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Rural blacks risk poor health, study says

Older black people living in rural areas are at unusually high risk of poor health, University of Florida researchers reported Tuesday after an in-depth study of the issue.

"Rural blacks appear to be in worse health than their counterparts who are white and live in the same rural communities or who are black and live in more urban and suburban settings," said Raymond Coward, professor of health policy and epidemiology.

He said rural blacks suffer a kind of "triple jeopardy" from the combination of their age, race, and place of residence.

The study, funded by the National Institute on Aging, tracked 1,200 North Florida residents, aged 65 and older, over a three-year period.

Half the respondents were black, half were white, with half living in rural areas and half living in a large metropolitan area. Researchers interviewed in person and by telephone, and held focus groups with senior citizens from the study sites.

The findings indicated that rural blacks were almost twice as likely as other elderly groups to describe their health as poor and were less likely to perceive their health as excellent or very good.

Rural blacks were more likely to report that their health had gotten worse over the past year. Rural blacks reported the highest rates of arthritis, while older blacks in general were more likely than whites to report high blood pressure and diabetes.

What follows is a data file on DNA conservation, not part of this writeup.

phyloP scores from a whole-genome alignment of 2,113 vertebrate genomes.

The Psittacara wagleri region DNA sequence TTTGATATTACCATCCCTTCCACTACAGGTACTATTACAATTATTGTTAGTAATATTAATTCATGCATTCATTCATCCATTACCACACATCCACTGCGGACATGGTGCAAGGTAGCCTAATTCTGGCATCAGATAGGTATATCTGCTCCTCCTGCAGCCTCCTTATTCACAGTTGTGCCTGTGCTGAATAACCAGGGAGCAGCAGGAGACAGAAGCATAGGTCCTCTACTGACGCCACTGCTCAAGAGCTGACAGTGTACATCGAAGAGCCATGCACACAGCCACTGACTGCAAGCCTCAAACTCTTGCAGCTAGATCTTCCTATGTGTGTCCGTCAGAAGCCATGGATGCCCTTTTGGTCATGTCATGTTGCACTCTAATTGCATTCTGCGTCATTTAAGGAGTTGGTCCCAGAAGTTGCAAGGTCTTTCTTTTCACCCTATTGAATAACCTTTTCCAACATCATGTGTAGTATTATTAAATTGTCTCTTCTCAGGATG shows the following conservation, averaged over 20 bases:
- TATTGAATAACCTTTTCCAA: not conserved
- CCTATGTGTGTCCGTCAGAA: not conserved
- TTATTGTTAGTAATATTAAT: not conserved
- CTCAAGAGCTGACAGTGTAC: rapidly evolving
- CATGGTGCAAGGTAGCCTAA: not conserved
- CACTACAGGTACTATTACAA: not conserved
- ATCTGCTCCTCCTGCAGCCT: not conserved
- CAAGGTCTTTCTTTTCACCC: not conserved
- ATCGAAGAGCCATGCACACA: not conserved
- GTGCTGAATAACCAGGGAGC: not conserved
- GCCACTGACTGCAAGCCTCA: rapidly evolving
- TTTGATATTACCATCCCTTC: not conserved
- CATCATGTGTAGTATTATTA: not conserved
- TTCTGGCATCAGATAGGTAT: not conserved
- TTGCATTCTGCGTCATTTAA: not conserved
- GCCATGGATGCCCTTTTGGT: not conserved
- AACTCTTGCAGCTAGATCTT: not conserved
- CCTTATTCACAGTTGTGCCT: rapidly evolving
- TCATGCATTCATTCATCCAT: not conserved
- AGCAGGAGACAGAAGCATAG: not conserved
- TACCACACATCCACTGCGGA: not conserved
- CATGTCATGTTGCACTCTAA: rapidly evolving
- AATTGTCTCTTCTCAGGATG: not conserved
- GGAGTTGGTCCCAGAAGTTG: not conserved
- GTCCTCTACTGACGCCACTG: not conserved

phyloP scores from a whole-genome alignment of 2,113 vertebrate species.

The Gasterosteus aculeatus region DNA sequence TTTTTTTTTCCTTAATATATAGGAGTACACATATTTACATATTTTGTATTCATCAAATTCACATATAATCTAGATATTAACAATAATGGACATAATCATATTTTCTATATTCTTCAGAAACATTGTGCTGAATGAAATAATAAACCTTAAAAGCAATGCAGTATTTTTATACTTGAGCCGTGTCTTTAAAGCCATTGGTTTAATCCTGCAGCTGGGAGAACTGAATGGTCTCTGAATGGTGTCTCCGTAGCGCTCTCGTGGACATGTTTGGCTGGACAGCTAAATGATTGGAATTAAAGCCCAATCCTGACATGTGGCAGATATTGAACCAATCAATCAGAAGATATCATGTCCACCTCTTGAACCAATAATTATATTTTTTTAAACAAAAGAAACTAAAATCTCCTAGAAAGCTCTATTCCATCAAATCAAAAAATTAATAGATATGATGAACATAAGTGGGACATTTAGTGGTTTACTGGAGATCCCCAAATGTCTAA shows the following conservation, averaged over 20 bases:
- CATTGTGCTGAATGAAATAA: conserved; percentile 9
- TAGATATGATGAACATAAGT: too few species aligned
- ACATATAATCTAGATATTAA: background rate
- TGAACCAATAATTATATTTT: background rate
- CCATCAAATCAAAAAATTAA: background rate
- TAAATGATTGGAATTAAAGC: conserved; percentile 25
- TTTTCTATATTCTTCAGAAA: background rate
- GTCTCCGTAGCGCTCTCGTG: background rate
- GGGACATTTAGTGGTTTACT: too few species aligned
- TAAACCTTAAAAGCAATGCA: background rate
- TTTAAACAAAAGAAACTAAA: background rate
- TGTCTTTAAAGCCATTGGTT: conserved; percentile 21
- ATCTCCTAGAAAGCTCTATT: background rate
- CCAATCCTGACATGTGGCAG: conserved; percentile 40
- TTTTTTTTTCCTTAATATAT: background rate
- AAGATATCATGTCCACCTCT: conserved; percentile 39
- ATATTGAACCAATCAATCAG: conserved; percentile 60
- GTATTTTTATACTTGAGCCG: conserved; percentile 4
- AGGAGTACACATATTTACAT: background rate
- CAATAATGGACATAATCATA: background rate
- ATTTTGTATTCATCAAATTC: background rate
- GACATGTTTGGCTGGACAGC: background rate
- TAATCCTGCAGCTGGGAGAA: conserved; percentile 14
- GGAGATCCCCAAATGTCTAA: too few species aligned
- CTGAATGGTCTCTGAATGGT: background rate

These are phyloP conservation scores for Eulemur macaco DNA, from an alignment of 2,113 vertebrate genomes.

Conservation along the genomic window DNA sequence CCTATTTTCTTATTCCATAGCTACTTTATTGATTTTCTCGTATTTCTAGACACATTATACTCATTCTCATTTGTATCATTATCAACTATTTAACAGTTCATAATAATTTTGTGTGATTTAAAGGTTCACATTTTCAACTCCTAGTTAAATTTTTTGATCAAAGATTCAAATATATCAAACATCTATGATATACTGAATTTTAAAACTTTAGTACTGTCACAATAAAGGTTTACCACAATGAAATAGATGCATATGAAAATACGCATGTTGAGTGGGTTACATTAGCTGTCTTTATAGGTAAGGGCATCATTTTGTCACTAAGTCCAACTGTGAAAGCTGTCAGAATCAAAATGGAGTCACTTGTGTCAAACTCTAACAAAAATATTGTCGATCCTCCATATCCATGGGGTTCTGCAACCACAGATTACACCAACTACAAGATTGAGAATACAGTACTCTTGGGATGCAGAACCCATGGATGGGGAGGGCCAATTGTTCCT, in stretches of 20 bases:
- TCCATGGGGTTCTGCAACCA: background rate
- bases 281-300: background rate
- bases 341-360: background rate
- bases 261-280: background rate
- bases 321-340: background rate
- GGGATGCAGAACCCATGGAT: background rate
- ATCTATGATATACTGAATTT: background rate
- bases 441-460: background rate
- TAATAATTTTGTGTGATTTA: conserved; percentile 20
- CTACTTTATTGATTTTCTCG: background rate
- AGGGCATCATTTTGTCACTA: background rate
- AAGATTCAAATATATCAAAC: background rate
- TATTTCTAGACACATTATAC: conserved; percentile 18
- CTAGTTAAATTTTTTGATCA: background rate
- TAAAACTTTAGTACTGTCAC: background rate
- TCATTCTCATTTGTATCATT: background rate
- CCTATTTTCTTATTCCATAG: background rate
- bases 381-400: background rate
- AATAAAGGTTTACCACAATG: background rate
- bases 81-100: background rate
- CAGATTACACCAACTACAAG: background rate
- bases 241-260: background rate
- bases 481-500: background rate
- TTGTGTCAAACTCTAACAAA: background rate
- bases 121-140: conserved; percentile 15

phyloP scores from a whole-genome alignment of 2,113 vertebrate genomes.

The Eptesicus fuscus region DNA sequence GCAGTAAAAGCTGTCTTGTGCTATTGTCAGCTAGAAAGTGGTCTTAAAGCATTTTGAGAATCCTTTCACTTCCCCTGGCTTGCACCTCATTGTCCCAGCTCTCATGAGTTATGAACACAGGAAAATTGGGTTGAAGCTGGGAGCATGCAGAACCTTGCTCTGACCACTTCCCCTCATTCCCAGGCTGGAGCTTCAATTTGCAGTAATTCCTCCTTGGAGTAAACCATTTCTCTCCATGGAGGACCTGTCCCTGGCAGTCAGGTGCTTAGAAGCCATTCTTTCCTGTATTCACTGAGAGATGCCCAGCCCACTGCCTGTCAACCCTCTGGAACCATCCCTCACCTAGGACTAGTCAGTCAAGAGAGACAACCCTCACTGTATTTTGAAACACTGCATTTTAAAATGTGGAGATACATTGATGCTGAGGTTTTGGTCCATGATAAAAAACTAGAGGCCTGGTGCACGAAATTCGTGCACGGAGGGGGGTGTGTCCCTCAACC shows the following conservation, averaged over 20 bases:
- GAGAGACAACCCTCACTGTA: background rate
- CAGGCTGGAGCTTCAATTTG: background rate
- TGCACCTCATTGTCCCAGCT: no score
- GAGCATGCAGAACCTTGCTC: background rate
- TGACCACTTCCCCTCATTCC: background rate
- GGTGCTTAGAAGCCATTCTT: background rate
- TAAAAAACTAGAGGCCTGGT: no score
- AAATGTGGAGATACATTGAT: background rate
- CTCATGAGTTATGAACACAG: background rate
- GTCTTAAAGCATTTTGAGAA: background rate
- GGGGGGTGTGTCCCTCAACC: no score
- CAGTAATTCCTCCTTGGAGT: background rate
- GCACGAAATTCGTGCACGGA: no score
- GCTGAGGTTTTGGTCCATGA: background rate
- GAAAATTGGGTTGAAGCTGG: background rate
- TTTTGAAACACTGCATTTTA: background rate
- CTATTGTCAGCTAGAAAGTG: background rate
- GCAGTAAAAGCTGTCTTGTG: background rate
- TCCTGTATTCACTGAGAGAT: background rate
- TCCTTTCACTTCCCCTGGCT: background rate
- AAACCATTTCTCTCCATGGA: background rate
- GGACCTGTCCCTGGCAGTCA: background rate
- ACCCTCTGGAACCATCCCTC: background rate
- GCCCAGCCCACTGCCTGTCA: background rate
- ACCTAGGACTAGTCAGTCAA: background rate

Rural blacks cope with these health problems with fewer personal resources. More than 78 percent of older rural blacks in the sample lived in households with incomes below the poverty threshold. They also were less likely to be enrolled in Medicare and were three times less likely than white urban elders to have private health insurance.

This survey is especially important in the South, where more than 90 percent of all older rural blacks live. In some rural Southern counties, blacks are the majority of older residents.

"Rural areas often have a smaller number and narrower range of health and social services available to their residents," Coward said. "We must closely monitor the health of these residents to be sure that we are targeting services to the people and the locations that are most in need."

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